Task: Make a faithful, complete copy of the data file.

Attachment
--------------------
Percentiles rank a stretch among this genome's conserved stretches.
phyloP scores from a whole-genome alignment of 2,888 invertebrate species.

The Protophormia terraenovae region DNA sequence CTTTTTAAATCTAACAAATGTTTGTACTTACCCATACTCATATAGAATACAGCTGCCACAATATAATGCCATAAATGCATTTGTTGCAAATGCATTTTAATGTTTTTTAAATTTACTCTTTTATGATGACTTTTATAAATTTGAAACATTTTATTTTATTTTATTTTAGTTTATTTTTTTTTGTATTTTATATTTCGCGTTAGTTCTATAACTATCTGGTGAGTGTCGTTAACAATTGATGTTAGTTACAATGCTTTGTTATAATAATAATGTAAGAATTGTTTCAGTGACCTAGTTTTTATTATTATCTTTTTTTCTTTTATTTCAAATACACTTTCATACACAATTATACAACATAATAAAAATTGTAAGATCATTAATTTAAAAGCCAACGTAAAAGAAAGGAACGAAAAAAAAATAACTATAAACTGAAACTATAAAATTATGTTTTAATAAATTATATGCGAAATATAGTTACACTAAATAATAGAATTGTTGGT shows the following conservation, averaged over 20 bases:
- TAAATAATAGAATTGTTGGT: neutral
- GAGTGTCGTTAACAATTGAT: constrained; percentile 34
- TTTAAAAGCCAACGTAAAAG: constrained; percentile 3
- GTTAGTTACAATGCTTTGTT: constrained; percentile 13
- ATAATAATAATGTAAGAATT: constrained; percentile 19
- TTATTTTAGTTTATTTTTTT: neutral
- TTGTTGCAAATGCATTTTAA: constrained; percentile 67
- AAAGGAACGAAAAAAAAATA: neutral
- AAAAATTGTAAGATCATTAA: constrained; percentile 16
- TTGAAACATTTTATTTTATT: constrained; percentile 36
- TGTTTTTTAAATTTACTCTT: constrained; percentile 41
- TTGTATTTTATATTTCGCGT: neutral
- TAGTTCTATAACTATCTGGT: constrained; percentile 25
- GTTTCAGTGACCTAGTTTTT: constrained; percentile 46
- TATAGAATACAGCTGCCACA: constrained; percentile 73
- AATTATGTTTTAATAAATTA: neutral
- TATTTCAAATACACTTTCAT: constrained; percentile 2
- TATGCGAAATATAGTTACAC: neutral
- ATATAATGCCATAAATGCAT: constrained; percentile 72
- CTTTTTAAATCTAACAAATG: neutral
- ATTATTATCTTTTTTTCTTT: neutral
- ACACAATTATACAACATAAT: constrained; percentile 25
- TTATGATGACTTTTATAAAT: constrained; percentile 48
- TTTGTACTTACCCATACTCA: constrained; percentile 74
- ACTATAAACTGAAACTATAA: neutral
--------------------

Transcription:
Percentiles rank a stretch among this genome's conserved stretches.
phyloP scores from a whole-genome alignment of 2,888 invertebrate species.

The Protophormia terraenovae region DNA sequence CTTTTTAAATCTAACAAATGTTTGTACTTACCCATACTCATATAGAATACAGCTGCCACAATATAATGCCATAAATGCATTTGTTGCAAATGCATTTTAATGTTTTTTAAATTTACTCTTTTATGATGACTTTTATAAATTTGAAACATTTTATTTTATTTTATTTTAGTTTATTTTTTTTTGTATTTTATATTTCGCGTTAGTTCTATAACTATCTGGTGAGTGTCGTTAACAATTGATGTTAGTTACAATGCTTTGTTATAATAATAATGTAAGAATTGTTTCAGTGACCTAGTTTTTATTATTATCTTTTTTTCTTTTATTTCAAATACACTTTCATACACAATTATACAACATAATAAAAATTGTAAGATCATTAATTTAAAAGCCAACGTAAAAGAAAGGAACGAAAAAAAAATAACTATAAACTGAAACTATAAAATTATGTTTTAATAAATTATATGCGAAATATAGTTACACTAAATAATAGAATTGTTGGT shows the following conservation, averaged over 20 bases:
- TAAATAATAGAATTGTTGGT: neutral
- GAGTGTCGTTAACAATTGAT: constrained; percentile 34
- TTTAAAAGCCAACGTAAAAG: constrained; percentile 3
- GTTAGTTACAATGCTTTGTT: constrained; percentile 13
- ATAATAATAATGTAAGAATT: constrained; percentile 19
- TTATTTTAGTTTATTTTTTT: neutral
- TTGTTGCAAATGCATTTTAA: constrained; percentile 67
- AAAGGAACGAAAAAAAAATA: neutral
- AAAAATTGTAAGATCATTAA: constrained; percentile 16
- TTGAAACATTTTATTTTATT: constrained; percentile 36
- TGTTTTTTAAATTTACTCTT: constrained; percentile 41
- TTGTATTTTATATTTCGCGT: neutral
- TAGTTCTATAACTATCTGGT: constrained; percentile 25
- GTTTCAGTGACCTAGTTTTT: constrained; percentile 46
- TATAGAATACAGCTGCCACA: constrained; percentile 73
- AATTATGTTTTAATAAATTA: neutral
- TATTTCAAATACACTTTCAT: constrained; percentile 2
- TATGCGAAATATAGTTACAC: neutral
- ATATAATGCCATAAATGCAT: constrained; percentile 72
- CTTTTTAAATCTAACAAATG: neutral
- ATTATTATCTTTTTTTCTTT: neutral
- ACACAATTATACAACATAAT: constrained; percentile 25
- TTATGATGACTTTTATAAAT: constrained; percentile 48
- TTTGTACTTACCCATACTCA: constrained; percentile 74
- ACTATAAACTGAAACTATAA: neutral